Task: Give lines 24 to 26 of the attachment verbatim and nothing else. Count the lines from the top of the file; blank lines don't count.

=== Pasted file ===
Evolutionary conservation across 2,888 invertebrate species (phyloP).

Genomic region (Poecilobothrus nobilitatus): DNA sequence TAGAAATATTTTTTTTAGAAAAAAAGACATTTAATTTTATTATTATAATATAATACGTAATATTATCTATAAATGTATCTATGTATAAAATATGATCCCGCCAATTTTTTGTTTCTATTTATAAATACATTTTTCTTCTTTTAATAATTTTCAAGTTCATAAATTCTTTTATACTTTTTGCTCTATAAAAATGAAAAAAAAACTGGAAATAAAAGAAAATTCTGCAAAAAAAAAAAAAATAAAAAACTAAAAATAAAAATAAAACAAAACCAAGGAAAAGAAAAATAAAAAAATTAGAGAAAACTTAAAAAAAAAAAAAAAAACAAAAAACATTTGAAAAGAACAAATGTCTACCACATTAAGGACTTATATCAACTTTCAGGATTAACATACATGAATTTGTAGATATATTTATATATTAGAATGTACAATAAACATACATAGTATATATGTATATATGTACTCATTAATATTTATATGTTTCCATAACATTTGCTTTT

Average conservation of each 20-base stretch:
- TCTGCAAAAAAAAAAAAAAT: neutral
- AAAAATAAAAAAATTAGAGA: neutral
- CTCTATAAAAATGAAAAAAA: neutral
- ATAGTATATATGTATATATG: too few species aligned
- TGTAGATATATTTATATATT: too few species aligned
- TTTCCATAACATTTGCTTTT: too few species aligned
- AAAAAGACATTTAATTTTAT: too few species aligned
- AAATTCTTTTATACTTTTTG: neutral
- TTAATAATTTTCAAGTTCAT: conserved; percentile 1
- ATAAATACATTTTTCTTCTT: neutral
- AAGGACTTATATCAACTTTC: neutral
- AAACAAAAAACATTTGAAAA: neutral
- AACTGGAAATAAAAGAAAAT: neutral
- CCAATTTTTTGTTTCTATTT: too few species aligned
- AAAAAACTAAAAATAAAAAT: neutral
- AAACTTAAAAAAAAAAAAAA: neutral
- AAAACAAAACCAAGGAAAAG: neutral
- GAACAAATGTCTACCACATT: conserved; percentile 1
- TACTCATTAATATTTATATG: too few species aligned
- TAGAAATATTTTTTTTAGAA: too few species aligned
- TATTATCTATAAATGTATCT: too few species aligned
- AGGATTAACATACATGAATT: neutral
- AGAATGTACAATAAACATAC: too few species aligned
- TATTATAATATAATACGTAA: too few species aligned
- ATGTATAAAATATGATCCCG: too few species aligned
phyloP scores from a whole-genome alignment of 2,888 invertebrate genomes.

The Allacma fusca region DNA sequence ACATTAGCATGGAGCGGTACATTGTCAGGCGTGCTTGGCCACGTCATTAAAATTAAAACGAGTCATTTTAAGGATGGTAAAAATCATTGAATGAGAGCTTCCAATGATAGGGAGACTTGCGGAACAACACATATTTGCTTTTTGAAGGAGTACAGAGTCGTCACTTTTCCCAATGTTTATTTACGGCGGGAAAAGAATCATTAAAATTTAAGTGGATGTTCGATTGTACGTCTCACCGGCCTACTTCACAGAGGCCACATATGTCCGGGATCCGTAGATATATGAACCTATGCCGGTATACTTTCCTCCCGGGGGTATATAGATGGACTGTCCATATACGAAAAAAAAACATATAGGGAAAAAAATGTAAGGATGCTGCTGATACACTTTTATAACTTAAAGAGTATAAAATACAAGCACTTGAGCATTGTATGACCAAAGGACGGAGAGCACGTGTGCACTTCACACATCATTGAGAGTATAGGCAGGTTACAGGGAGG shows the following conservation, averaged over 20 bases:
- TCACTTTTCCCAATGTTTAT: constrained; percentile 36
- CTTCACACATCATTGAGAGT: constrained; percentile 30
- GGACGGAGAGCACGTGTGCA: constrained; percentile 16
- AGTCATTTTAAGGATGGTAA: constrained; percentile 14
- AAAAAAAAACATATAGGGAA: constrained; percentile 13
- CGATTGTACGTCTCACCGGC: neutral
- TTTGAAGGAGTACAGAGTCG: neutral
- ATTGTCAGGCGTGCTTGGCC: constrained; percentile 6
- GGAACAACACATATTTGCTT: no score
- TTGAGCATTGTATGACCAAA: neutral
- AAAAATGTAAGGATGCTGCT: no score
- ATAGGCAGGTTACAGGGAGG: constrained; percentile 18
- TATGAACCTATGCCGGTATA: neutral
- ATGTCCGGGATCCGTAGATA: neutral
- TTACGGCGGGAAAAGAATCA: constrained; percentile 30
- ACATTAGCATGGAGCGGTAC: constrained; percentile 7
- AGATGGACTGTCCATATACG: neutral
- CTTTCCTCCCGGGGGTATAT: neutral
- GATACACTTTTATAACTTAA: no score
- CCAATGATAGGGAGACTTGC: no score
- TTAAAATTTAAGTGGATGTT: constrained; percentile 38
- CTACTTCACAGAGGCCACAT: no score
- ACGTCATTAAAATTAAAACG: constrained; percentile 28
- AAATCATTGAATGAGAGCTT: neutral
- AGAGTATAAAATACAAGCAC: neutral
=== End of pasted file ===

- TATTATCTATAAATGTATCT: too few species aligned
- AGGATTAACATACATGAATT: neutral
- AGAATGTACAATAAACATAC: too few species aligned